Originally Published: December 5, 2003 - Last Updated / Reviewed On: April 15, 2015
I've been wondering about the white stuff that is occasionally found in between my labia majora and labia minora... I do NOT have any STDs (I tested) and am assuming it's dried urine...
I want to get rid of this white stuff because it looks and smells bad as if I have STDs when I have oral sex. Is there any way to prevent getting this white stuff?
Thank you, a good guy seeker
Dear a good guy seeker,
The vagina normally secretes a clear or whitish substance to help cleanse itself and maintain a healthy environment. Changes in normal vaginal secretions (i.e., smell, texture, color, thickness, etc.) may indicate the presence of an infection. Some infections can be home treated; others need to be diagnosed and treated by a health care provider.
What you describe, however, sounds similar to the substance noticed by men with uncircumcised penises found under the foreskin: smegma. Smegma is a natural lubricating residue made up of shedded skin cells, skin oil secretions, and moisture, including sweat. Its cheesy like appearance can vary in color from almost white to a darker shade, depending on a person's skin tone. Smegma gathers in the nooks and crannies of the body's skin folds, including between the labia and around the clitoral hood. Because of male circumcision, it is more common among women than men.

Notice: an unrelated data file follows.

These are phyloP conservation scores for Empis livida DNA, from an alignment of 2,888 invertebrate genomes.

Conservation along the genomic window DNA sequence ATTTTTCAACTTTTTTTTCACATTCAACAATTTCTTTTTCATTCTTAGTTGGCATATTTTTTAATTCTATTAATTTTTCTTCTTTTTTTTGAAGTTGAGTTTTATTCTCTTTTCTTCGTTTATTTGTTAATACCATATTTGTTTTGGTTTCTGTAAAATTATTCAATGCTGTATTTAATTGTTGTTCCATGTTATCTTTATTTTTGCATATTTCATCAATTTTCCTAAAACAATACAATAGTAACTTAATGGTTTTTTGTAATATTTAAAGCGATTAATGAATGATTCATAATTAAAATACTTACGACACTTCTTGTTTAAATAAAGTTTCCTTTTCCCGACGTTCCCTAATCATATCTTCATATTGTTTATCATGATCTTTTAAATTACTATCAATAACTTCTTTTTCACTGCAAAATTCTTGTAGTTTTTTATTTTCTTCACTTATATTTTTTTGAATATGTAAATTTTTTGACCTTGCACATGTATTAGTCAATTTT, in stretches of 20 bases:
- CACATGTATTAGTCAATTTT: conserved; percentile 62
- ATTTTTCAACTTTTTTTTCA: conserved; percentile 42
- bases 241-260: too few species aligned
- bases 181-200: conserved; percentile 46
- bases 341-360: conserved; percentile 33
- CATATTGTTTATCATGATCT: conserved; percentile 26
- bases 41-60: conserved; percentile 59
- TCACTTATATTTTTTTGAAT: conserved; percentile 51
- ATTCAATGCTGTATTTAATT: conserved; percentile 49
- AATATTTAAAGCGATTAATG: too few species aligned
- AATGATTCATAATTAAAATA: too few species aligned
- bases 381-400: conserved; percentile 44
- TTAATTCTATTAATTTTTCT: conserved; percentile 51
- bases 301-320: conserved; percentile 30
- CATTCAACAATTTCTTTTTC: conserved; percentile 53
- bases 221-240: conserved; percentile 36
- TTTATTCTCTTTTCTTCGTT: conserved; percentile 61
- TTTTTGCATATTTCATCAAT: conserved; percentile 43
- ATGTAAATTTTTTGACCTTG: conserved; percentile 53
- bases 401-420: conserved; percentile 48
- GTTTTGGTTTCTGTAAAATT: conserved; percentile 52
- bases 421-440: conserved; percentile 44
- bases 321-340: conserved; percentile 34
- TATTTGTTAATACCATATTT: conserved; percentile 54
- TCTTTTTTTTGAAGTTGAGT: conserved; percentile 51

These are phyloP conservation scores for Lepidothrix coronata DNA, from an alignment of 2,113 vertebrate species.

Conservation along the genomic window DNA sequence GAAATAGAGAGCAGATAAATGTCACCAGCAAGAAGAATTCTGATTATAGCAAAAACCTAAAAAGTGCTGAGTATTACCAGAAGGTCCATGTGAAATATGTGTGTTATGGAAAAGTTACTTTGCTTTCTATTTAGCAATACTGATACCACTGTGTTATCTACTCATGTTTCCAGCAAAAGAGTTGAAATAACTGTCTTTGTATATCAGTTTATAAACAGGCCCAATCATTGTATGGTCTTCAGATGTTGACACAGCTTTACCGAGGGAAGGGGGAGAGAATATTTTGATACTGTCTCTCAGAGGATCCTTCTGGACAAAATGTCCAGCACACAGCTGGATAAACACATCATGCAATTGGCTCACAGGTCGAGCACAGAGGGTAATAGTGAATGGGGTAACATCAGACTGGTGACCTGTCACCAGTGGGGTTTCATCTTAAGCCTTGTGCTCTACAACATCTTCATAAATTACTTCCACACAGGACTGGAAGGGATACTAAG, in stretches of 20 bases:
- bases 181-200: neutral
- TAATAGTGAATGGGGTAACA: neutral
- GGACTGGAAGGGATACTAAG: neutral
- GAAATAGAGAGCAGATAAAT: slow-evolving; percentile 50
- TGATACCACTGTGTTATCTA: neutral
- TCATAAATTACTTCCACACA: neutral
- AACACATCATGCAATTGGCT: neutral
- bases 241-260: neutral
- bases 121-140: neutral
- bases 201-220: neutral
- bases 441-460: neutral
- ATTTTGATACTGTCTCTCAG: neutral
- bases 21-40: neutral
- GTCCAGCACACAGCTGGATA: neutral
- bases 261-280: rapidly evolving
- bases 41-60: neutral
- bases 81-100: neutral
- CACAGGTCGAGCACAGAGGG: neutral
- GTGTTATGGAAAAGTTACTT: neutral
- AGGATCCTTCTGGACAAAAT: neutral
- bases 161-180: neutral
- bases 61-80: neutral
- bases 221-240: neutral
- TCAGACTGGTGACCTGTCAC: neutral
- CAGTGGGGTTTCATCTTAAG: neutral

What smegma is known for is its characteristic smell, which some people find arousing and others find unpleasant. If the build up of smegma is bothersome, it can be rinsed away easily with warm water. As the mucosal skin of the genitals is sensitive, avoid applying soap to the area.
Dried urine, especially on pubic hair, can also produce a distinctive scent. Carefully washing your pubic hair when showering/bathing and making sure to wipe well after each urination can help minimize urine odor.
If a regular warm water rinse between your labia does not produce enough of an improvement in your aroma down there, you can consider seeing your primary care provider or gynecologist for a check-up.